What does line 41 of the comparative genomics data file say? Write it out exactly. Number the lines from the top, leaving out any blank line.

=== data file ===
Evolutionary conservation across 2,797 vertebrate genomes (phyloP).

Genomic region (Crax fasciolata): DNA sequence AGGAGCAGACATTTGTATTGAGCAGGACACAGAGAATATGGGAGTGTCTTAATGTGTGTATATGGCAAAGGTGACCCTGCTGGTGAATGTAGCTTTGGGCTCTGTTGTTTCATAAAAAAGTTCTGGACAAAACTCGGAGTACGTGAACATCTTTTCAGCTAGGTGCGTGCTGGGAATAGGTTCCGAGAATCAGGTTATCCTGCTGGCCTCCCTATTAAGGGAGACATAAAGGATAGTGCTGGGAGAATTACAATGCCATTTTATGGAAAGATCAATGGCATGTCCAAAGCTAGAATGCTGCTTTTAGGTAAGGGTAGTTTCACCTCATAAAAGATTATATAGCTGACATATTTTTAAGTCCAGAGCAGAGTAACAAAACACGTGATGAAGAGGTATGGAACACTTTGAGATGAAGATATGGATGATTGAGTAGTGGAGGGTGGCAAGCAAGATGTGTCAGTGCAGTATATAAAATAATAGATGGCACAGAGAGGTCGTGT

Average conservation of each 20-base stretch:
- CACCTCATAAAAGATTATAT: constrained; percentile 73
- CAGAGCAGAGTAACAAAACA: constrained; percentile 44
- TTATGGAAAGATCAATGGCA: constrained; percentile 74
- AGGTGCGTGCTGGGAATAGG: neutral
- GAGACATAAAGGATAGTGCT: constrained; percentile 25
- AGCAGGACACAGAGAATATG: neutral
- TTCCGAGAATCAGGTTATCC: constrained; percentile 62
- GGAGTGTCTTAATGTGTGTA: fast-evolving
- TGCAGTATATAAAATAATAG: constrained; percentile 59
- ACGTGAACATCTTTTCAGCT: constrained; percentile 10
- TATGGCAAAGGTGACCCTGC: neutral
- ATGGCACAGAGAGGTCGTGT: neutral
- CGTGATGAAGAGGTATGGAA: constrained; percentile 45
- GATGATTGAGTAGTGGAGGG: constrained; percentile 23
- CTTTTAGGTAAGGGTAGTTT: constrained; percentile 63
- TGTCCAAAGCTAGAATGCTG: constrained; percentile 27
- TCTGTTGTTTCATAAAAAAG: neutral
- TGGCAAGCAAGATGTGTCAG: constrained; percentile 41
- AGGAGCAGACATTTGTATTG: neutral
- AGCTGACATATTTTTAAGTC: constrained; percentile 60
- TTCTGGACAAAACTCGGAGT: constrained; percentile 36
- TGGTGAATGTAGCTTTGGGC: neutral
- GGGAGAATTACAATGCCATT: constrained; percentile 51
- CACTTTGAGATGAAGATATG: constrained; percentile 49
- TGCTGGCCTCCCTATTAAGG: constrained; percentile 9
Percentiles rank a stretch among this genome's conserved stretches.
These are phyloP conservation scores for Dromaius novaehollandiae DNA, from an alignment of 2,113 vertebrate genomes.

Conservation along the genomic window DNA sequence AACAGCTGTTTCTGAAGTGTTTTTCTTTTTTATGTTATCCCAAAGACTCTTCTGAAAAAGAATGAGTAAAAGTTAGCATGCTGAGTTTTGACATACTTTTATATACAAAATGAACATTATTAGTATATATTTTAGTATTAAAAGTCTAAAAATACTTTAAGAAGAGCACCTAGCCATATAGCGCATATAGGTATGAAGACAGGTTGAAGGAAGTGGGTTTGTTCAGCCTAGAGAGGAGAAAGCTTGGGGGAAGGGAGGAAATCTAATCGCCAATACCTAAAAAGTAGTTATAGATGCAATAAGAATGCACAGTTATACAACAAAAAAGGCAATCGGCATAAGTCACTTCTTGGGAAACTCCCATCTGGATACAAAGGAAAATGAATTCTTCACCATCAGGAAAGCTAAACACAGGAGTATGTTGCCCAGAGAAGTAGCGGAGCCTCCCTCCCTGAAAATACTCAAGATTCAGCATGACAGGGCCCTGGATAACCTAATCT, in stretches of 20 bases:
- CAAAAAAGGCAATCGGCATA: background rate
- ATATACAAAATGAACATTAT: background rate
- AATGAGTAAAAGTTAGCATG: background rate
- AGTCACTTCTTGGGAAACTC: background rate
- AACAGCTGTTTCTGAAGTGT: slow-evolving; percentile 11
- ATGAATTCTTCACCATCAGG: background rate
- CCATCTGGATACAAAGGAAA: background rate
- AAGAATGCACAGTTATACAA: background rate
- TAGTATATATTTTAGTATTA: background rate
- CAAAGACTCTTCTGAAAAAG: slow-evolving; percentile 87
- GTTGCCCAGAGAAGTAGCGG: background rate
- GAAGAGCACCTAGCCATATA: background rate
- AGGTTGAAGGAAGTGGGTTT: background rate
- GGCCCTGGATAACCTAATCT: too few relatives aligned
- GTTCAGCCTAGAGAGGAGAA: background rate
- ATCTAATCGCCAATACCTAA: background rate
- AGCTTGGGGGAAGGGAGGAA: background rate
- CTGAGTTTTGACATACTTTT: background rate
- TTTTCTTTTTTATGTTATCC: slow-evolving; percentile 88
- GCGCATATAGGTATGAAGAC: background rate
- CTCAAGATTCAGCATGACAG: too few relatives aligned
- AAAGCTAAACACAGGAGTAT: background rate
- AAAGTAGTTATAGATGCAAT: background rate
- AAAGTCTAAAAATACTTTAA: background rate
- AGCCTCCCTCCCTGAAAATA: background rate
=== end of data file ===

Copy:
- CAAAGACTCTTCTGAAAAAG: slow-evolving; percentile 87